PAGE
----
Walmart’s rule should stand. It is correct. It is not the role of store associates, even those in security, to assume the role of police officers. If the shoplifter was on the way out, then let him go rather than endanger the staff or other customers. There are too many “ifs” and too much that can go wrong by being proactive in a crime situation, unless the situation is so dire that requires immediate action on the part of the bystander. The situation faced by the Walmart associates would have been different had the shoplifter been threatening or refusing to… Read more »
Mark Burr
Guest
2 years 2 months ago
Exceptions, exceptions, and exceptions. The Utah court ruled correctly. In a Michigan case with a retailer, the court ruled against a pharmacist that carried a licensed weapon in a national drug chain that saved his life and potentially the life of others. Court case lost. One pharmacist alive. Fair enough. The demand for pharmacists is great, but not so for some other positions. Drawing a distinct line is difficult. Protecting one’s own life, the life of a fellow associate, and the lives customers has to be taken into consideration. As already pointed out, there simply has to be discretion given.… Read more »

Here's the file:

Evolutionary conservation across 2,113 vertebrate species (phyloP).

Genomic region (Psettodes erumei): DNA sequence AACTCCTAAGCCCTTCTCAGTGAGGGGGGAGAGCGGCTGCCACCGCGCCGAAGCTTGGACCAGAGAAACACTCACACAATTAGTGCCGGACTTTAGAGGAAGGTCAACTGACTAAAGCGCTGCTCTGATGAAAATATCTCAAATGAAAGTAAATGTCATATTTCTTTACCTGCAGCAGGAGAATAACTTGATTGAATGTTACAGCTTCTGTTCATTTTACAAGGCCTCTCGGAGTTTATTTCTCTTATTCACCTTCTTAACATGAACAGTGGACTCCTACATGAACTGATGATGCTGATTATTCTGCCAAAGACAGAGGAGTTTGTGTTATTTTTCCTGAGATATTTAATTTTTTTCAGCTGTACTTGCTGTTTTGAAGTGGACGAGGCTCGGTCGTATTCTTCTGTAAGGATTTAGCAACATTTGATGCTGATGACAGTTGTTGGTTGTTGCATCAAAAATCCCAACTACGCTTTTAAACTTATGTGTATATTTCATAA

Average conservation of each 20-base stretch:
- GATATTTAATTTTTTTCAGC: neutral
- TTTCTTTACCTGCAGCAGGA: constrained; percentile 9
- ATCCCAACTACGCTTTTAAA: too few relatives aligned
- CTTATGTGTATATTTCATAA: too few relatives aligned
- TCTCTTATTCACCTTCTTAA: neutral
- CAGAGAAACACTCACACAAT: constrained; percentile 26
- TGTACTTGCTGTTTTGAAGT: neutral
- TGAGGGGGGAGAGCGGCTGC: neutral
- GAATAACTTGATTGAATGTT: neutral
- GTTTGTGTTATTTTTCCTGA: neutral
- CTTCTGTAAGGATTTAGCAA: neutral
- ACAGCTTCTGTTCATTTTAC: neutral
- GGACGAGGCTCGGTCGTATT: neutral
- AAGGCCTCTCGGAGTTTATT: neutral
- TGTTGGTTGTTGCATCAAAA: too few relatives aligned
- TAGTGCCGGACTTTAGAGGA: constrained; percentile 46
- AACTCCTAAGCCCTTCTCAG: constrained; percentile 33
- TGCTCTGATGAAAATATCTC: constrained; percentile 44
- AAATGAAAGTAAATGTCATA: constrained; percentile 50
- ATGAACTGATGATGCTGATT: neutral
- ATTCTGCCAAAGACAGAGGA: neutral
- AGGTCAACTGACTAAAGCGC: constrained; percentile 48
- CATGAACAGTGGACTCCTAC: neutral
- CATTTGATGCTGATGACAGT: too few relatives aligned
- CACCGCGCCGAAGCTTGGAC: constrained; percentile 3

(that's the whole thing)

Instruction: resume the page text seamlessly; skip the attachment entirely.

James Tenser
Guest
2 years 2 months ago
The non-engagement rules in place at Walmart and many other retailers may seem to embolden common shoplifters, but I believe the reasoning behind them is sound. No employee should risk self or others by responding in a manner that may tend to escalate a property crime into violence or injury. This includes injury to the perpetrator, by the way. A civil suit and unwanted publicity can result from employees physically detaining an individual. But there will be situations that test these hard and fast rules—especially in instances where a thief shows a weapon in a manner that threatens the employee… Read more »
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Braintrust
"Laws, courts and employers must all use discretion here. The only thing the employer should make absolutely clear is that the employee is NOT expected to endanger themselves in any way just to prevent theft."
"No employee should risk self or others by responding in a manner that may tend to escalate a property crime into violence or injury. This includes injury to the perpetrator, by the way."